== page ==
REACHing Beyond the Conference Conundrum
When you stop to think about it, industry conferences are pretty much an anachronism. With so much knowledge available online on just about anything, why would you need to pay thousands of dollars – not to mention taking travel time — to hear a bunch of keynoters, panels, etc. opine on subjects you can watch on YouTube or Vimeo or, gasp, read about online or (double gasp!) in a print magazine?
If you say networking is the reason, I’m going to bet you that you have had more fulfilling and educational conversations with people online through Facebook, LinkedIn or even Twitter than in the 20-30 seconds you spend talking to a long-lost friend you happen upon at a conference between sessions.
So, if it’s not education or networking, why would you ever attend an industry conference?
Call it the “conference conundrum.” Rationally, attending an industry conference seems like a waste of money and effort, not to mention the days spent out of the office (which only creates more work when you return).
But still we attend. And still pay. And nevertheless learn. And obviously network. And – most importantly – always seem to benefit. If – and this is the difference – we look at conferences as an investment in ourselves.
Call it continuing education or professional development, if you like, but whatever the label, it’s this emotional, basically selfish, reasoning that pushes us to attend conferences. So how can you achieve some level of rational benefit (rationalization?) from your presence at a fancy hotel in a nice location, attending (or even hosting) swanky dinners at restaurants you would never patronize on your own dime?
Consider it extending your REACH. I use this little acronym based upon one of my favorite poetic quotes that I first stumbled across in high school, during sophomore English class: “Ah, but a man’s reach should exceed his grasp, / Or, what’s a heaven for?” (h/t Robert Browning)
As winter conference season starts to heat up this week (yes, that means Marketing Partner Forum for my fellow legal marketers), maybe remember this advice to make sure your REACH exceeds your grasp:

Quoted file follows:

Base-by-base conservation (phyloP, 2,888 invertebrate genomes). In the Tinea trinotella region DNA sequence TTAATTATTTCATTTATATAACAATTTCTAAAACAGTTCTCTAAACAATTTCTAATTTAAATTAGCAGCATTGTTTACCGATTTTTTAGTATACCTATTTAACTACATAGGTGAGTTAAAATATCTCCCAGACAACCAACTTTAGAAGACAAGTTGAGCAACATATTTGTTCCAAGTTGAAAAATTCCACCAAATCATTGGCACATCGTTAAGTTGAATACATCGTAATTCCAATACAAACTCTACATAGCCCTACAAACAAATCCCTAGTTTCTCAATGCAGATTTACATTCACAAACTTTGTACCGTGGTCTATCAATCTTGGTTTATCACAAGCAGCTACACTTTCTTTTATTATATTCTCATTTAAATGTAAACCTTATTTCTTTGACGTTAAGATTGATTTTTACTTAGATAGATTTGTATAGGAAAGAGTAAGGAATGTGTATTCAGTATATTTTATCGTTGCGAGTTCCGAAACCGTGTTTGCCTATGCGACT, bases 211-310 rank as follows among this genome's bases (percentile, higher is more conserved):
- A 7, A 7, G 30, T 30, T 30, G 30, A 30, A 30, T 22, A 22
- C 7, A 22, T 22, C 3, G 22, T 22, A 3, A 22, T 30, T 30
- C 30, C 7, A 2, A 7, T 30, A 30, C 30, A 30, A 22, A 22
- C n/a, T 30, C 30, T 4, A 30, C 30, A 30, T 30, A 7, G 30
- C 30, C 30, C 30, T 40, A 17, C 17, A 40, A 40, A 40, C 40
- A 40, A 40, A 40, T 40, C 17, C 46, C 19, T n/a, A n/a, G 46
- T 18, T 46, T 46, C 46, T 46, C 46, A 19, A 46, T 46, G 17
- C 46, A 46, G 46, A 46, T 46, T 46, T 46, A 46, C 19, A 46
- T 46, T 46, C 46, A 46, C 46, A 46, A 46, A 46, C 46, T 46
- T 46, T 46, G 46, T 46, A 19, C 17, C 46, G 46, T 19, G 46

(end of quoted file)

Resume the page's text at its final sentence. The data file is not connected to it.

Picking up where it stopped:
Respect: Seems like it goes without saying, but attending a conference means you need to be respectful of others while you’re there. That means turning off your phone, typing quietly if you use a laptop… or, better yet, maybe don’t even be typing during a program or speech and just pay attention and absorb what’s being said. You’ll remember the important stuff, I promise. Retaining information requires active listening (topic for another day). Suffice to say that every single conference attendee could be more respectful.
Engage: This means a couple of different things. First, remember that you are attending what is essentially a big meeting with a bunch of strangers who share a lot of things in common with you. Why wouldn’t you strike up a conversation with another attendee? Not feeling that sociable? Chances are that you will have an opportunity at your conference to catch up with an old friend (breakfast? coffee?), a current client or vendor that you want to deepen a relationship with, or an acquaintance that you hvea a chance to help someone. The point is that to achieve a high level of benefit from a conference, you have to have a high level of engagement, whatever that looks like.
Acknowledge: It always amazing me how passive audience members are at most conferences. As someone who has spoken at a couple of dozen conferences during the past two decades (not to mention a couple of dozen other speaking gigs), I will tell you that questions are GREAT… there’s always something brought up that you wanted to talk about more, but didn’t have the time to include in your presentation. Or it’s just an interesting way to end a session, at the very least. So what should you do? Acknowledge the speakers and the effort they made to prepare by asking 1-2 thoughtful questions after the presentation (maybe even during?). And even you’re unable to ask a question, make sure to acknowledge any request by a speaker for feedback. Remember that speakers are (usually) people like you, who share a common interest (otherwise, why are they attending?). These folks are real people, not celebrities or mere digital facsimiles. You never know; you might make a new friend …
Cherish: We forget how lucky we are to be attending a work conference. You’ve been given a great opportunity – to learn, to network, to grow. Be happy about it. And as an attendee, be awesome, always assume good intent revel in being surrounded by so many smart people – and in being one of them! (Interestingly, for some folks, this can actually be the hardest part of my advice to follow.)
Honor: This is your time. This is your career, Honor yourself by investing in yourself. You’re there to nourish your intellect and build your skills. Look out for No. 1. You should learn because it’s the best thing for you, especially at any good conference. And, I hope you don’t need this pointed out, but there’s always something to learn!
So that’s it. Relatively simple, but hopefully there are some memorable aspects that you can put to good use, maybe immediately. With any luck, industry conferences will still be something that are around for quite some time… allowing you to keep reaching. And reaching…
And perhaps, sometimes, even grasping.